Ipsilateral fractures of the humerus and forearm are uncommon injuries in children. The incidence of compartment syndrome in association with these fractures is controversial. The authors reviewed 978 consecutive children admitted to the hospital with upper extremity long bone fractures during a 13-year period. Forty-three children with ipsilateral fractures of the humerus and forearm were identified. Of 33 children with a supracondylar humerus fracture and ipsilateral forearm fracture, three children (7%) had compartment syndrome develop and required forearm fasciotomies. All three cases of compartment syndrome occurred among nine children with ipsilateral displaced extension supracondylar humerus and displaced forearm fractures; the incidence of compartment syndrome was 33% in this group. These findings suggest that children who sustain a displaced extension supracondylar humerus fracture and displaced forearm fracture are at significant risk for compartment syndrome. These children should be monitored closely during the perioperative period for signs and symptoms of increasing intracompartmental pressures in the forearm.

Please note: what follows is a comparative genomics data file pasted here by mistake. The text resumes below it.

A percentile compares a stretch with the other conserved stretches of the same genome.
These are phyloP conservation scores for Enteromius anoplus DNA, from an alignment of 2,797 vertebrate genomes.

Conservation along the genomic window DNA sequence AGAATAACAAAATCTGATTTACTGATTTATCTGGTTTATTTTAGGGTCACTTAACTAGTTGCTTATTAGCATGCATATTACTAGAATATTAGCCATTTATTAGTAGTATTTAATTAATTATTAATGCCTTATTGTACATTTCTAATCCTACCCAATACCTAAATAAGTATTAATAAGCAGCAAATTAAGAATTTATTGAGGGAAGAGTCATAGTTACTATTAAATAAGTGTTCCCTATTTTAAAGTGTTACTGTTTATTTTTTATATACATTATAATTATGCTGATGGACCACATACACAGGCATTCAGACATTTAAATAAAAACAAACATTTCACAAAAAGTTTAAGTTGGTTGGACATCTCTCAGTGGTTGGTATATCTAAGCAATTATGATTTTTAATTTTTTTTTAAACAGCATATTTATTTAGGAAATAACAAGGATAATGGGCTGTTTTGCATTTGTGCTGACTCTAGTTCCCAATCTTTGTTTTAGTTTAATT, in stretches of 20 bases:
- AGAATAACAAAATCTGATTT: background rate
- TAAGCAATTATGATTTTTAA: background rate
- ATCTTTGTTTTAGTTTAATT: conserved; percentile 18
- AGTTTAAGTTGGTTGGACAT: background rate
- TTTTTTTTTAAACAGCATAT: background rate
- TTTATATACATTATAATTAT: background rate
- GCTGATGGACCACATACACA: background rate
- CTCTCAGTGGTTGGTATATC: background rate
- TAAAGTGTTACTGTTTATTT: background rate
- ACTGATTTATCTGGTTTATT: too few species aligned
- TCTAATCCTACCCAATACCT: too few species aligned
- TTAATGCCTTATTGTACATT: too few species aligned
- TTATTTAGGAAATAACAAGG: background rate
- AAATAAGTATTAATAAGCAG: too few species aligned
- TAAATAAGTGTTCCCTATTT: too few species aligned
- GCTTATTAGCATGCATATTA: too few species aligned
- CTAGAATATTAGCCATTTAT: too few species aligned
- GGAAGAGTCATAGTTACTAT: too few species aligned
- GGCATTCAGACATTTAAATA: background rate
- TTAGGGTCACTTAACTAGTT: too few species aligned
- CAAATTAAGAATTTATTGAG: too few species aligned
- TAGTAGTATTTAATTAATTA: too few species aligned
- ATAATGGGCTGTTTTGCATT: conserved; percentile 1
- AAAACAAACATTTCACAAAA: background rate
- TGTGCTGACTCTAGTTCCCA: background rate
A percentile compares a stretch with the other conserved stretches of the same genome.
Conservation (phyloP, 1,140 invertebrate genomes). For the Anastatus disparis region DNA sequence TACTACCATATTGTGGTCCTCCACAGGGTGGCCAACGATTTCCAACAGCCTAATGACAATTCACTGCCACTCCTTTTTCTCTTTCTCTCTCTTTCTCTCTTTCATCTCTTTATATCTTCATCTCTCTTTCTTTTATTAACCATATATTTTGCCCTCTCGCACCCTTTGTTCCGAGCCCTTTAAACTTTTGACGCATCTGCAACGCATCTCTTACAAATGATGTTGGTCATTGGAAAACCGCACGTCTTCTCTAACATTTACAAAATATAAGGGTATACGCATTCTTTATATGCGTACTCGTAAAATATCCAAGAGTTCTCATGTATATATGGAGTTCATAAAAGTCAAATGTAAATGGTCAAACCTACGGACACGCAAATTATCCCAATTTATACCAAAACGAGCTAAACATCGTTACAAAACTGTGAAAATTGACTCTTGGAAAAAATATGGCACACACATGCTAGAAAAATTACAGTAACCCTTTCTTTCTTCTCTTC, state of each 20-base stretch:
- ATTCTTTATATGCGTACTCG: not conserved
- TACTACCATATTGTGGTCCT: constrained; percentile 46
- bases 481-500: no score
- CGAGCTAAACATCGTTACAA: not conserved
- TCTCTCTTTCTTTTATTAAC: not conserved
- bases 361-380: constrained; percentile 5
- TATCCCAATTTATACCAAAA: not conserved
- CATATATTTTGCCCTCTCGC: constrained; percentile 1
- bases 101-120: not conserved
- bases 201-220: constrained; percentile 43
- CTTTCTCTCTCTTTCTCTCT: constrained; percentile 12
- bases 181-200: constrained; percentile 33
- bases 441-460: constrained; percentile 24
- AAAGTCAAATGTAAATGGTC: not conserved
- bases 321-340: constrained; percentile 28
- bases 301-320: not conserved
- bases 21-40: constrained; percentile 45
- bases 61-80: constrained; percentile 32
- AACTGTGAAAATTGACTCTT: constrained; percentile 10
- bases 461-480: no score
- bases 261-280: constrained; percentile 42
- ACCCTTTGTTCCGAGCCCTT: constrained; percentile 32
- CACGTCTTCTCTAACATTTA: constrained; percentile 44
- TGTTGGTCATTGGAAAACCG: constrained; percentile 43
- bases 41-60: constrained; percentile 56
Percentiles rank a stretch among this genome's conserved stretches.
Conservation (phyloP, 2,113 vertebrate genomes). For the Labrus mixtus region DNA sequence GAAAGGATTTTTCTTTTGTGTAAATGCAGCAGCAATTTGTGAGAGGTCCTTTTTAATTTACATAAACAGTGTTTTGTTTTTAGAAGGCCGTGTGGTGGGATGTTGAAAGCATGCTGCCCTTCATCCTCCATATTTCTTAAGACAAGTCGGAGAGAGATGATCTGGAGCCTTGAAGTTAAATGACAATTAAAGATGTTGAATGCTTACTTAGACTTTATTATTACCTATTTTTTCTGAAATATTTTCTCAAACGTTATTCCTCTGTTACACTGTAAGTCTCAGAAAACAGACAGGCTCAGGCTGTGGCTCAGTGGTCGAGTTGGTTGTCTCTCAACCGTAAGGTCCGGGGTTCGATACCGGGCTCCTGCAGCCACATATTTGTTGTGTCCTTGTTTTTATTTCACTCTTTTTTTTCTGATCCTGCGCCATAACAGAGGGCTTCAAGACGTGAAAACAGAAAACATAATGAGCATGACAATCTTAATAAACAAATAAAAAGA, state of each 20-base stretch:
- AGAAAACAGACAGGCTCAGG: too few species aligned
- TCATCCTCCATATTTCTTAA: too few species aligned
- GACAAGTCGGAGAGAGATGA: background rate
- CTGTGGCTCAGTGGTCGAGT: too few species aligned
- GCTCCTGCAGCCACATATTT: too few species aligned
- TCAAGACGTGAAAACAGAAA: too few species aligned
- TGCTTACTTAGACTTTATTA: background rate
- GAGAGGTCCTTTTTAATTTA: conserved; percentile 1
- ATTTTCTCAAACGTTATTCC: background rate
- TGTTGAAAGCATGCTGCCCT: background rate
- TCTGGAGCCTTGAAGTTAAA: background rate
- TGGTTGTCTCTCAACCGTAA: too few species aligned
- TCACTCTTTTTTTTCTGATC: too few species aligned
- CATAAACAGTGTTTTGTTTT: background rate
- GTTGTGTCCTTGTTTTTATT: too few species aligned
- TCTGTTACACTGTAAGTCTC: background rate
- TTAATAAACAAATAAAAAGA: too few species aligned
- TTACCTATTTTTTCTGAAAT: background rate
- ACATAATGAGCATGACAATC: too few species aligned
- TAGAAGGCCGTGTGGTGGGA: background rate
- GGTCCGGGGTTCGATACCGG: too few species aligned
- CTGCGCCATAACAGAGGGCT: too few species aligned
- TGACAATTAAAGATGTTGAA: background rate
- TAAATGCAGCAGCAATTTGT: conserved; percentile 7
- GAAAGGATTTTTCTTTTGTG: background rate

Polls results
1

On a scale of 1 to 10, rate how much this article will change your clinical practice?

NO change
BIG change
80% Article relates to my practice (8/10)
10% Article does not relate to my practice (1/10)
10% Undecided (1/10)
2

Will this article lead to more cost-effective healthcare?

60% Yes (6/10)
20% No (2/10)
20% Undecided (2/10)
3

Was this article biased? (commercial or personal)

0% Yes (0/10)
100% No (10/10)
0% Undecided (0/10)
4

What level of evidence do you think this article is?

20% Level 1 (2/10)
10% Level 2 (1/10)
30% Level 3 (3/10)
40% Level 4 (4/10)
0% Level 5 (0/10)